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When Rudy Giuliani sided with New York’s immigrants

As mayor, he repeatedly and publicly credited them for helping New York. Not so much today.

As New York City's mayor in the 1990s,

As New York City's mayor in the 1990s, Rudy Giuliani launched a national campaign to fight anti-immigrant legislation. Photo Credit: Bloomberg / Al Drago

As President Donald Trump ratchets up his attack on immigrants — proposing to deny them due-process rights required by the Constitution — it’s worth recalling what his most high-profile personal lawyer once said about immigration.

As New York City’s mayor in the 1990s, Rudy Giuliani launched a national campaign to fight anti-immigrant legislation. He often reminded Americans about the great good that immigration has done, not just for the city but also the country. He warned against those who prey on the most vulnerable, especially after it was learned that 40 deaf Mexican immigrants had been forced to sell trinkets on the subway and live in cramped apartments.

Exhibit A in his case is the city itself. Giuliani was never a great one about sharing credit for its rebirth, but in a 1998 speech at Harvard University he credited immigrants with reviving many of the city’s neighborhoods.

He recalled visiting Flushing, Queens, nine years earlier, sadly observing a community in economic distress. Then came a wave of Asian migration. “Today it’s a very different story. Stores are occupied. The streets are crowded, teeming with activity,” he said. “There are new restaurants, new businesses, new manufacturing, even a new hotel. This economic renaissance did not come from government subsidies. It came from the hard work of people striving to build better lives.”

This is true in many of the city’s neighborhoods, as he noted.

Giuliani was then articulating a GOP pro-immigrant position: immigrants were more entrepreneurial and less likely to be on public assistance than native New Yorkers. “They are creators of wealth,” he said. “They pay their own way.”

Today, that is a position in need of a spokesperson.

That won’t be Giuliani. It’s possible he has tried, quietly, to soften Trump’s immigration stance. But the record shows he enabled him, telling Trump he could get his “Muslim ban” by coming up with “the right way to do it legally,” a remark that occupied both the majority and dissenting opinions in the Supreme Court’s decision Tuesday to uphold the travel ban.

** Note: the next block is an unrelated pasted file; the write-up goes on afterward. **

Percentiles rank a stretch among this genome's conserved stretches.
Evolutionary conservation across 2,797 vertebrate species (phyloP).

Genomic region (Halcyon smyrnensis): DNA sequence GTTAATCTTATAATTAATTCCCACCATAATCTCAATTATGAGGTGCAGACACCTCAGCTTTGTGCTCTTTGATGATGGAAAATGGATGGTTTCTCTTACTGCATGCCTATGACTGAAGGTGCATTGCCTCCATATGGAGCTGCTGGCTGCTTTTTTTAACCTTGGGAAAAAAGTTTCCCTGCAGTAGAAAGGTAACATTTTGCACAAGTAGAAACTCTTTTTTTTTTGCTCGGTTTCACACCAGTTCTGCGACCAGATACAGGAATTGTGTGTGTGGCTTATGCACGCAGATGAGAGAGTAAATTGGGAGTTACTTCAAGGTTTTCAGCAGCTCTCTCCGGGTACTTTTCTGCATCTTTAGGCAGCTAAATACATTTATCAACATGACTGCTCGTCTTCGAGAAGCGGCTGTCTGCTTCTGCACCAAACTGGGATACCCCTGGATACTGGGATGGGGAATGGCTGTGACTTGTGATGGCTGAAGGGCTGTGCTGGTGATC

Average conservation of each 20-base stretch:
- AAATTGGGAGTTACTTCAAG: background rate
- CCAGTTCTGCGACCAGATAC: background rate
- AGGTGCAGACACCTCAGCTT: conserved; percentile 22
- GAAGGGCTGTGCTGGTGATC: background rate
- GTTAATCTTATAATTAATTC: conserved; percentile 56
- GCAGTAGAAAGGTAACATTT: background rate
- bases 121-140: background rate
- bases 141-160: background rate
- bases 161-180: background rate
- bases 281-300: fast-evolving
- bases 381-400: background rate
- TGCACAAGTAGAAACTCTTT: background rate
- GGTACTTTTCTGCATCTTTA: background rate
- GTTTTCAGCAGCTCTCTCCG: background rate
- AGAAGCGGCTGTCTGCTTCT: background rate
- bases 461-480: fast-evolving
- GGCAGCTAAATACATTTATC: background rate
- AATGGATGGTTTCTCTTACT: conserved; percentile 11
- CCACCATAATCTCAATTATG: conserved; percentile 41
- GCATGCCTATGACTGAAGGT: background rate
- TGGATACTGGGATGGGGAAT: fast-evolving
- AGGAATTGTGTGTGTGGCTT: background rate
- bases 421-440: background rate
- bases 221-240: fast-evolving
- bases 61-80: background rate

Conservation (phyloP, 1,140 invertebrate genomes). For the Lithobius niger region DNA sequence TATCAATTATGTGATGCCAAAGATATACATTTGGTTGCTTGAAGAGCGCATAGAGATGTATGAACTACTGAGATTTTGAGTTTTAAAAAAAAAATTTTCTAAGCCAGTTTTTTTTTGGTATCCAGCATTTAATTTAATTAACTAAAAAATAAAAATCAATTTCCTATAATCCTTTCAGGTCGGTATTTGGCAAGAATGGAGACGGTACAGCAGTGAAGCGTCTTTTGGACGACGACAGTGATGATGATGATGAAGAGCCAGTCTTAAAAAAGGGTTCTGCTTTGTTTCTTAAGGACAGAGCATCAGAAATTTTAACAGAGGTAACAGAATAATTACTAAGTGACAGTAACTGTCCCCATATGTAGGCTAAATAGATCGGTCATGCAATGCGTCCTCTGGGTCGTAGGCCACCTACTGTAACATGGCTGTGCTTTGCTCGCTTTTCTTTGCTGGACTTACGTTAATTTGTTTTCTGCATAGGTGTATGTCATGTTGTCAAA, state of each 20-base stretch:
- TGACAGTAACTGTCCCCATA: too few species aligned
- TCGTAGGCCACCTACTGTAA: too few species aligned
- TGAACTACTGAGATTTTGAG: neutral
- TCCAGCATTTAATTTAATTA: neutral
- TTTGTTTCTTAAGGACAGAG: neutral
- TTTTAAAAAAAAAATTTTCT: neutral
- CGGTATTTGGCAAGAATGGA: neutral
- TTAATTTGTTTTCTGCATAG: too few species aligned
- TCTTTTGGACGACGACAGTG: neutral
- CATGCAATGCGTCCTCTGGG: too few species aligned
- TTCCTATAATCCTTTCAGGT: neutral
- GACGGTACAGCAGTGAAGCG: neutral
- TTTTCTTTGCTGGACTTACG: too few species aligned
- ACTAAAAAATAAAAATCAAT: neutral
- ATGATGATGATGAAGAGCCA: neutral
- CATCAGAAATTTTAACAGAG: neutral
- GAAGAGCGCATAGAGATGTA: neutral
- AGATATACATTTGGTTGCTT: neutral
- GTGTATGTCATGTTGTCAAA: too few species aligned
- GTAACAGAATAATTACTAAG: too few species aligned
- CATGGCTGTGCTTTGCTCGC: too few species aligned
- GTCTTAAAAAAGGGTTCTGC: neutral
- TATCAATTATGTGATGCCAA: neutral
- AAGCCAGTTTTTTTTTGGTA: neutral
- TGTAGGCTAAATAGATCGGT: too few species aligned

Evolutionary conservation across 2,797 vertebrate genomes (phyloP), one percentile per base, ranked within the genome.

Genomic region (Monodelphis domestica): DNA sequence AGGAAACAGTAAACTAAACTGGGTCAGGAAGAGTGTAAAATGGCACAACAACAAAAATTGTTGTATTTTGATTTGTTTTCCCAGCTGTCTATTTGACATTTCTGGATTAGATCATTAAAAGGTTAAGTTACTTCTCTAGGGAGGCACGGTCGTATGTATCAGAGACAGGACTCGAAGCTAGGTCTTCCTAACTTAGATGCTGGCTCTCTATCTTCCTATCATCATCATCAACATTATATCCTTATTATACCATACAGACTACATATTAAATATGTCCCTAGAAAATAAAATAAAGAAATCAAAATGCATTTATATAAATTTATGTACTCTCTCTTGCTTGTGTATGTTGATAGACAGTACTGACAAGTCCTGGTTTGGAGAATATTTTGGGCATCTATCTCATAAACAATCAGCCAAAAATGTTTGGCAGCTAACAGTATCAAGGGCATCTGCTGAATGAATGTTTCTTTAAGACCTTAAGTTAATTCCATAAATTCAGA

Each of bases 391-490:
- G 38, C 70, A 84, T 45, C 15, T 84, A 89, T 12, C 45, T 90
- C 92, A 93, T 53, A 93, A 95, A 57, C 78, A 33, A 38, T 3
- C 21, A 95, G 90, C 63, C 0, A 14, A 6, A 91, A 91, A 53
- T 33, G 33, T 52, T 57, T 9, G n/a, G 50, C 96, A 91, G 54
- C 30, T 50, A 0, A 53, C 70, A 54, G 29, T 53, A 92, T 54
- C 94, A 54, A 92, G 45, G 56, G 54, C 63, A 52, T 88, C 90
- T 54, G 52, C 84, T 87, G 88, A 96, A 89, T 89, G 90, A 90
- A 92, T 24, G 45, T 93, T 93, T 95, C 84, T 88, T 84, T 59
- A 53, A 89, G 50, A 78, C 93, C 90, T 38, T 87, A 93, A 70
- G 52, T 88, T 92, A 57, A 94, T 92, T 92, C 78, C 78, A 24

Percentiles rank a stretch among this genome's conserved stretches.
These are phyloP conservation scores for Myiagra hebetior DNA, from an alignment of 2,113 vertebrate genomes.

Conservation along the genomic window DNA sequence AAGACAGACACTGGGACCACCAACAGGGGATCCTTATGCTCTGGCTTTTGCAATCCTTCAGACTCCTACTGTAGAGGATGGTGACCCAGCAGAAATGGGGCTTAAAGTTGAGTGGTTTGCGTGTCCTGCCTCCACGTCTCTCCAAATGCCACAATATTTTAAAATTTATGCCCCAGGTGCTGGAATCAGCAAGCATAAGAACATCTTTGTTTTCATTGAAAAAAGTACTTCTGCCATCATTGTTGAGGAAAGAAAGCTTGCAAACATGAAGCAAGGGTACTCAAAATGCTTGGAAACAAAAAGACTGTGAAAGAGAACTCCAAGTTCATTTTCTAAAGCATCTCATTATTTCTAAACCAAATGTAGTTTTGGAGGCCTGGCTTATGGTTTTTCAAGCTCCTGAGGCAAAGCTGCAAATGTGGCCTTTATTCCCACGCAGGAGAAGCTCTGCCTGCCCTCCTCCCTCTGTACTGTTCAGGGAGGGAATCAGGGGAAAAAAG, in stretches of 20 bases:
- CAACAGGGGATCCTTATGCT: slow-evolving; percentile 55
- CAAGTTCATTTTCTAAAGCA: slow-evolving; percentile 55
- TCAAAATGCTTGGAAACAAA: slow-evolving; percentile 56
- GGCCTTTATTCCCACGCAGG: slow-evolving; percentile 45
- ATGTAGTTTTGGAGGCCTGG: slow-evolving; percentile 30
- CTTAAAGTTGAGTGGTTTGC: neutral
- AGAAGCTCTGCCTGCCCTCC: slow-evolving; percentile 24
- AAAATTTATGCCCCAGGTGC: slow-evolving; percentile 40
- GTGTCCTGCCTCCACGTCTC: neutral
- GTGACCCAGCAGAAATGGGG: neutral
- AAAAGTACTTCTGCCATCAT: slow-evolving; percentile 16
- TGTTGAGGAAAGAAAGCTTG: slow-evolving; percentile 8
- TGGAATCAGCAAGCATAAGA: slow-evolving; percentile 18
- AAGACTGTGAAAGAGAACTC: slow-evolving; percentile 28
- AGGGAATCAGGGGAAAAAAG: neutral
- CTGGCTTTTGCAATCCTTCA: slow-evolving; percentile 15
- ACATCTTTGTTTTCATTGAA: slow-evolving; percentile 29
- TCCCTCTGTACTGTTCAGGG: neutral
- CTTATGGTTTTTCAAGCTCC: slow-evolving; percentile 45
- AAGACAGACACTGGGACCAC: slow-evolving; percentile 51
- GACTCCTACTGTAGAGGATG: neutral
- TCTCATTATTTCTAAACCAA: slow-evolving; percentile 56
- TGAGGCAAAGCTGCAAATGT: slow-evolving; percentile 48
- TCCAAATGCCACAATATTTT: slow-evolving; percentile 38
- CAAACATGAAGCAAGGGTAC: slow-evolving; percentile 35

Once the stern image of enforcement, Giuliani has encouraged Trump in his bombastic contempt for the judicial process and adopted an angry, over-the-top public style that complements Trump’s.

And yet, the 1990s Giuliani was sincere in his glowing portrayal of immigrants, including those who were here illegally.

Yes, it was good politics for a New York mayor to praise immigrants. Shunning them would be a fatal political blunder — like the one that finished off Mayor Abraham Hewitt in the 1888 election. He lost the Irish vote after he refused to attend the St. Patrick’s Day Parade or fly the Irish flag at City Hall on March 17. And yes, Giuliani eventually coveted Latino votes.

But, as a Rudy-watcher — I also covered him while he was U.S. attorney in Manhattan before becoming a City Hall reporter — my sense is that he was distressed by the federal crackdown on immigration and its consequences for New York City.

Giuliani hardened his position on immigration as a presidential candidate in 2007, at one point considered the front-runner for the 2008 Republican nomination. But still, he was a moderate on the issue, probably among the reasons he failed to gain traction with Republicans nationally.

As mayor, he sued to defend his own executive order barring city agencies from handing over the names of immigrants here illegally to federal authorities. And, as I wrote in a 1996 Newsday story, he warned that the federal immigration authorities “will do nothing with those names but terrorize people.”

Today, his friend and client Trump is showing just how harsh those 1990s laws can be.

Paul Moses is a former Newsday reporter and editor. He is the author, most recently, of “An Unlikely Union: The Love-Hate Story of New York’s Irish and Italians.”

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